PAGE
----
Sperm's Anti-Germ 'Shield' Might Play Role in Fertility
WEDNESDAY, Aug. 13, 2014 (HealthDay News) -- Preliminary new research points to the possibility that some infertile men could benefit from boosting a protein shield that protects sperm cells from germs.
While it's too early to know if the research will lead to any new treatments, one infertility expert said that any treatment would most likely be applied only to sperm used in the process of in-vitro fertilization.
Still, the expert, Gary Cherr of the University of California, Davis, noted that "this study adds another piece to the puzzle" surrounding men who are infertile for no apparent reason because it suggests something may be wrong with the germ-fighting sperm shield.
At issue in the new study are proteins known as defensins, which provide protection against germs. In particular, the researchers looked at one protein known as human beta-defensin 1, which is found in a variety of types of tissue in the body, "but its role in the male reproductive tract is not clear," said study co-author Hsiao Chang Chan, a professor at the school of biomedical sciences at the Chinese University of Hong Kong.
Other research has suggested that men may become less fertile if these proteins are missing. Cherr noted, "Sperm would need antimicrobial protection from microbes that are present in the female reproductive tract."
This fact raises the possibility that boosting the levels of the proteins would provide more protection against germs as sperm try to survive long enough to fertilize a female egg.
The new study tested this idea in the laboratory.
The researchers checked the levels of human beta-defensin 1 in the sperm cells of men who suffered from poor sperm motility (asthenozoospermia), meaning that their sperm don't move properly, or a fairly common infection within the genital tract known as leukocytospermia. The investigators found that the protein levels were lower than in men without fertility problems.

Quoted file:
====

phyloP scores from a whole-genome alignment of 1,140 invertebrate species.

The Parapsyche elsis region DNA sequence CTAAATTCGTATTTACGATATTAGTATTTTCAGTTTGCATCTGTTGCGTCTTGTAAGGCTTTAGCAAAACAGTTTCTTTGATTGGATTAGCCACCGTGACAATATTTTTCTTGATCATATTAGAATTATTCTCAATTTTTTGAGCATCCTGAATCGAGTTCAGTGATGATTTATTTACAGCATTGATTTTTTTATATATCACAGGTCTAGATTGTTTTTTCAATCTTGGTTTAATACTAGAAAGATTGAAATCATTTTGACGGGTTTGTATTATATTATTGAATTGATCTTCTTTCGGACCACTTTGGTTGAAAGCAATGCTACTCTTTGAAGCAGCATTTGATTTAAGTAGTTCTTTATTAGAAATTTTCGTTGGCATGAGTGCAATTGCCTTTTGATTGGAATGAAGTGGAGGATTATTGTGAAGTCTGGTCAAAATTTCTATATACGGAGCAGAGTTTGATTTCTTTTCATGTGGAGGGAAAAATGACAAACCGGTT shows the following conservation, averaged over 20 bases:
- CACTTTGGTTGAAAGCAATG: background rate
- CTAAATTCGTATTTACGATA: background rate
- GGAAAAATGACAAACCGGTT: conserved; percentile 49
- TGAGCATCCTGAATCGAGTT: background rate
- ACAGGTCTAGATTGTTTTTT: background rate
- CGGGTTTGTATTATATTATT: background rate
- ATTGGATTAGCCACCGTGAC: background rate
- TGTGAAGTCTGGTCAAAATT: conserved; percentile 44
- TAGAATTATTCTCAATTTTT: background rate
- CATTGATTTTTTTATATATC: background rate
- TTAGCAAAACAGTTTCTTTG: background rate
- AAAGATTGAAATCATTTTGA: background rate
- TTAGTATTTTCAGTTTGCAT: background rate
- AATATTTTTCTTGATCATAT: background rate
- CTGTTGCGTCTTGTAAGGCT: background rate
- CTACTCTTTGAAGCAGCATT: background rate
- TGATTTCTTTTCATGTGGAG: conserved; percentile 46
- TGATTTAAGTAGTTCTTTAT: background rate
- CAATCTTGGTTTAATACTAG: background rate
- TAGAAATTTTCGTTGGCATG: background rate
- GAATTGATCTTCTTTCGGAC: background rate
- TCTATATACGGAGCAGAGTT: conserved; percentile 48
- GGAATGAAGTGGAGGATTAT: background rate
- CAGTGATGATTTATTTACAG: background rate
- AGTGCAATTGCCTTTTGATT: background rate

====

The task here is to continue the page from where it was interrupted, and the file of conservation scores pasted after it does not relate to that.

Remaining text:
The researchers also boosted the levels of the protein in the sperm cells and found they moved more efficiently, had greater germ-fighting powers and could penetrate eggs more effectively.
Chan said the researchers included the sperm of 325 infertile men and 190 fertile men.
The next steps are to continue research and understand whether boosting the levels of the protein is safe, Chan noted.
Other questions remain as well.
Cherr, who studies infertility and is a professor of environmental toxicology and nutrition at UC Davis, said it's not clear why boosting human beta-defensin 1 on sperm would have an effect on fertility since the protein is found in the female reproductive tract also and would presumably fight germs there.
An estimated 10 percent to 15 percent of couples are infertile, the study authors noted. According to the American Society for Reproductive Medicine, men are fully or partially responsible for infertility in 40 percent of couples who are unable to conceive.
The study is published in the Aug. 13 issue of Science Translational Medicine.
For more about infertility, visit the U.S. Centers for Disease Control and Prevention.
SOURCES: Gary Cherr, Ph.D., professor, departments of environmental toxicology and nutrition, University of California, Davis; Hsiao Chang Chan, Ph.D., professor, School of Biomedical Sciences, The Chinese University of Hong Kong; Aug. 13, 2014, Science Translational Medicine